People have such a hard time understanding Vrindavana Krishna!
Even if they figure out that the specificity of paramātmā is more infinite than the indefinite abstraction of brahman, they still have to figure the mystery of bhagavan: that the specific personhood and form of divinity does not exist merely for our sake, but has it’s own intrinsic desire and purpose that we are meant to participate in.
Even if they sort all that out, and comprehend bhāgavan, they will still have to figure out why unabashed intimacy with pure beauty (madhurya) expresses spiritual bliss (ānanda) more fully than awestruck reverence for absolute majesty (aiśvarya).
Even if they comprehend madhurya-bhagavan Krishna, they will still have to figure out that the oneness of romantic intimacy (śṛṇgara-ujjvala-mādhurya – which causes God to be a boy and us to be girls), expresses more concentrated ānanda than mere friendship, or even the heart melting affection of motherhood (sakhya or vatsalya – which causes Krishna to be our peer, or even our baby).
Even if they sort all that out and comprehend the Romantic Divinity, Śrī Krishna, they still have not grasped Vrindavana Krishna. They still have to comprehend that romantic love expressed with the all devouring intensity of lust (kāmarūpa) expresses more intense ānanda than love which obeys norms, and stays within boundaries (dharmarūpa). To comprehend Vrindavana Krishna, they will not only have to be able to grasp this, but to take it to its ultimate extreme: realizing that the apex of Divine Bliss will manifest in forms which resemble what we conceive of as scandalous and adulturous affairs (parakīya) rather than lawfully wedded (or even mildly adventurous) nuptual bliss (svakīya).
Oh God… It’s a long way from brahman to braja, indeed!
The fullest perception of the Absolute Original Consciousness is a gorgeous heartbreaker engulfed in endless waves of coordinated multitutdes of mind-bendingly beautiful and mind-bogglingly talented mistresses of erotic bliss.
But, if we can put aside all our preconceptions and all our emotional and intellectual baggage, and just look at the above with fresh eyes, it does make perfect sense: the fullest perception of the Absolute Original Consciousness is a gorgeous heartbreaker engulfed in endless waves of coordinated multitutdes of mind-bendingly beautiful and mind-bogglingly talented mistresses of erotic bliss.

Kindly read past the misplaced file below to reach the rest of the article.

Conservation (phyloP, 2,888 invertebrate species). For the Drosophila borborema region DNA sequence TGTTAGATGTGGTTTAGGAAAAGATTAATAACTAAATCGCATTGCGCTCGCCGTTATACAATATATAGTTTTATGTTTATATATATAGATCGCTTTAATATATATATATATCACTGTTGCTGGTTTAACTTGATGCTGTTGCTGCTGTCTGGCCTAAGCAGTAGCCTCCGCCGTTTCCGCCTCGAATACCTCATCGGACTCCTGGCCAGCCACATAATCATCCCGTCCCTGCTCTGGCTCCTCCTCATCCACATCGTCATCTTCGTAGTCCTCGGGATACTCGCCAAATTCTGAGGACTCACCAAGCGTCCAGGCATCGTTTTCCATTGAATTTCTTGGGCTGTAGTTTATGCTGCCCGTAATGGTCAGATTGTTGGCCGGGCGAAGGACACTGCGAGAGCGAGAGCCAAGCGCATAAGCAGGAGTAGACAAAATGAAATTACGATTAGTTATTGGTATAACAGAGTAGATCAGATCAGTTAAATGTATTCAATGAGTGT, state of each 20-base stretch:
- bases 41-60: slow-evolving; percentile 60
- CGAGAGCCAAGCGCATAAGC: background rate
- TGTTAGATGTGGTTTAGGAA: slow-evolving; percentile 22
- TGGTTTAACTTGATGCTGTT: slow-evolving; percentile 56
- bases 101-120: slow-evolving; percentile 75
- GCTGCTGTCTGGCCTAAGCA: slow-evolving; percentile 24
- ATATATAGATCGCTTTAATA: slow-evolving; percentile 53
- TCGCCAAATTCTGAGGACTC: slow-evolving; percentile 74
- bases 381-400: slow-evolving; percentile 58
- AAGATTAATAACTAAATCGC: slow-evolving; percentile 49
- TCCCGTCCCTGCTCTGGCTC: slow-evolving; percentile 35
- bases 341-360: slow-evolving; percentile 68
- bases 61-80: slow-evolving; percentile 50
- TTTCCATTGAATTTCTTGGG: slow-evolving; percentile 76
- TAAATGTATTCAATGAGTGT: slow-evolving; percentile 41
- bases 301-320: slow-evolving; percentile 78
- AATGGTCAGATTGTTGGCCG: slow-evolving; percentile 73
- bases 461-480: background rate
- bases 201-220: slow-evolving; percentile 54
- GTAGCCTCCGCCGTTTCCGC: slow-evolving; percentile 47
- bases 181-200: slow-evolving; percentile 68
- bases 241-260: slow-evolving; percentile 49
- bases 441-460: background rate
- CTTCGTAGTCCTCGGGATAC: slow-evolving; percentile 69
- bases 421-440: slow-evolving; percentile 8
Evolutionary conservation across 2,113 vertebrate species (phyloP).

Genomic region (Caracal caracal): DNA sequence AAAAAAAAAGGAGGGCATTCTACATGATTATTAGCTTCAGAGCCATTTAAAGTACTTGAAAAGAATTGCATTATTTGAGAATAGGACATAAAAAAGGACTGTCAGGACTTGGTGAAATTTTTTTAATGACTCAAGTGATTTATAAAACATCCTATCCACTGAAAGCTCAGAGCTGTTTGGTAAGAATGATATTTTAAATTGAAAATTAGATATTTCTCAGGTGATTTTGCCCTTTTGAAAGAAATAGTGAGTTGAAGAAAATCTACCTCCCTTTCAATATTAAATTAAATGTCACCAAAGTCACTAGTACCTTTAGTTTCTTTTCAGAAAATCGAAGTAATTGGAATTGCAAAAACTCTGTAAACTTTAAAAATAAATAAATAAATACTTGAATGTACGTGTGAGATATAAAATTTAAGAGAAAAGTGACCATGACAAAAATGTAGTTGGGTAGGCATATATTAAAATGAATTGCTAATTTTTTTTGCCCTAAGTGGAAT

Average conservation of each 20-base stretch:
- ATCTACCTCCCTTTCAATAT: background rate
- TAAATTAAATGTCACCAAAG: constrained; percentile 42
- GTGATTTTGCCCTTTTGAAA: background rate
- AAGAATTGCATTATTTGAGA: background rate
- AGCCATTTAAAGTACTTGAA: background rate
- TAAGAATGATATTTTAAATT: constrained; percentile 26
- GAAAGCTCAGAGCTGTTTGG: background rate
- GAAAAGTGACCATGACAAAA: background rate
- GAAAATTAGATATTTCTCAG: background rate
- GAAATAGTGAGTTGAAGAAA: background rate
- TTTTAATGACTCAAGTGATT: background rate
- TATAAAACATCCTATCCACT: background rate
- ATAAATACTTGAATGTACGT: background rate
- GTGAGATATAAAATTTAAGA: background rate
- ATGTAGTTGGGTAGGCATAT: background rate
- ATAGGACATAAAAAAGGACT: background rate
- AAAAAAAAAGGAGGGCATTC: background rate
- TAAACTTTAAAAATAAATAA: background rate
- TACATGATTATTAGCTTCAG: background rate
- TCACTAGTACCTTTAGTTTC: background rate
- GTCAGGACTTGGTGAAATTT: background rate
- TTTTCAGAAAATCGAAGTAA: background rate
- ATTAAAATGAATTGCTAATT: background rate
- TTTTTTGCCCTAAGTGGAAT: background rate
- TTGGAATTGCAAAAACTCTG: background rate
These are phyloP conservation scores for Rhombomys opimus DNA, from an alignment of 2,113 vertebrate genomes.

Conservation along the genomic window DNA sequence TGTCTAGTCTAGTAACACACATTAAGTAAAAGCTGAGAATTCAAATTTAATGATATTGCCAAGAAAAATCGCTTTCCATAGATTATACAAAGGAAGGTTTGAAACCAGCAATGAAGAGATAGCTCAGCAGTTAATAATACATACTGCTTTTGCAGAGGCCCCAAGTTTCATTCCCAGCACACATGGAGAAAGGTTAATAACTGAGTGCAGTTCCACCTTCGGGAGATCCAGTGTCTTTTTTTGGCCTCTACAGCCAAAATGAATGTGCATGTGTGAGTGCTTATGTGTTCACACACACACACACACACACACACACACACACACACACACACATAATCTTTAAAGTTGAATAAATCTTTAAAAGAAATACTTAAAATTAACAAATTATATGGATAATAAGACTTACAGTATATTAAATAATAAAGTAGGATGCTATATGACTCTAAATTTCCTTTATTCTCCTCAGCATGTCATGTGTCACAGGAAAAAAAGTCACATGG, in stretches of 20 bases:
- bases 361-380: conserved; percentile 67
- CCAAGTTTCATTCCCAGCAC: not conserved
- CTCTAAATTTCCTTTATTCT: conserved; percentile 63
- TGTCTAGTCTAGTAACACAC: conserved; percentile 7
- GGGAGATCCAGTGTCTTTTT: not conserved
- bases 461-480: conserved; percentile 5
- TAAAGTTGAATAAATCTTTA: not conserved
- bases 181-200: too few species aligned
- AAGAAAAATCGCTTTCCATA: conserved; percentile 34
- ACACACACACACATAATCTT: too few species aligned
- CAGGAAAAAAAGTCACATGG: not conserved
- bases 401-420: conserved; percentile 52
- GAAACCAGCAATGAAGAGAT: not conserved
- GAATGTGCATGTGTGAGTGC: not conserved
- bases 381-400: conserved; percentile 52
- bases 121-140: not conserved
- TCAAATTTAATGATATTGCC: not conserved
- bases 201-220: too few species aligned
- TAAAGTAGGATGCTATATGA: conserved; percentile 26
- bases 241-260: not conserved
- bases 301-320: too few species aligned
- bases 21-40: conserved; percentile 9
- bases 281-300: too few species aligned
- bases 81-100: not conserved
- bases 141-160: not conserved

Ladies and (well… just ladies)… I introduce to you…. Śrī Krishna! The real one, behind all the closed doors and closed curtains. Vrindavana Bihari.
Objection: Krishna says he doesn’t break the codes of dharma because whatever great people do, common people immitate!
Reply: Yes, but first of all he says that in Bhagavad-Gītā as a grown man, a kṣatrīya, and a king. When he was a kid living as a vaiṣya in a farmer’s villiage, he was not yet a “great man” of that sort, he was just a teenager. In Vraja, as a Kishor (teen), he has no need to set any example for common people to follow.
Vraja Vrindavana is where Krishna gets to be himself. Elsewhere he is doing things for our sake, dharma-samsthāpana and so on (establishing morality, etc). But God’s existence is not limited to how he guides and helps and serves us (in fact, that is closer to a paramātmā conception than a bhagavān conception). God has his own life! And we can participate in it! We can serve, and help, and even guide and protect and delight him! The venue for this existence manifests in Vaikuṇṭha, and most fully in Vraja Goloka Vrindavana. There, and especially in Vraja, he isn’t busy setting examples for John and Jane Doe – he is just being himself and sharing the feast of Supreme Bliss.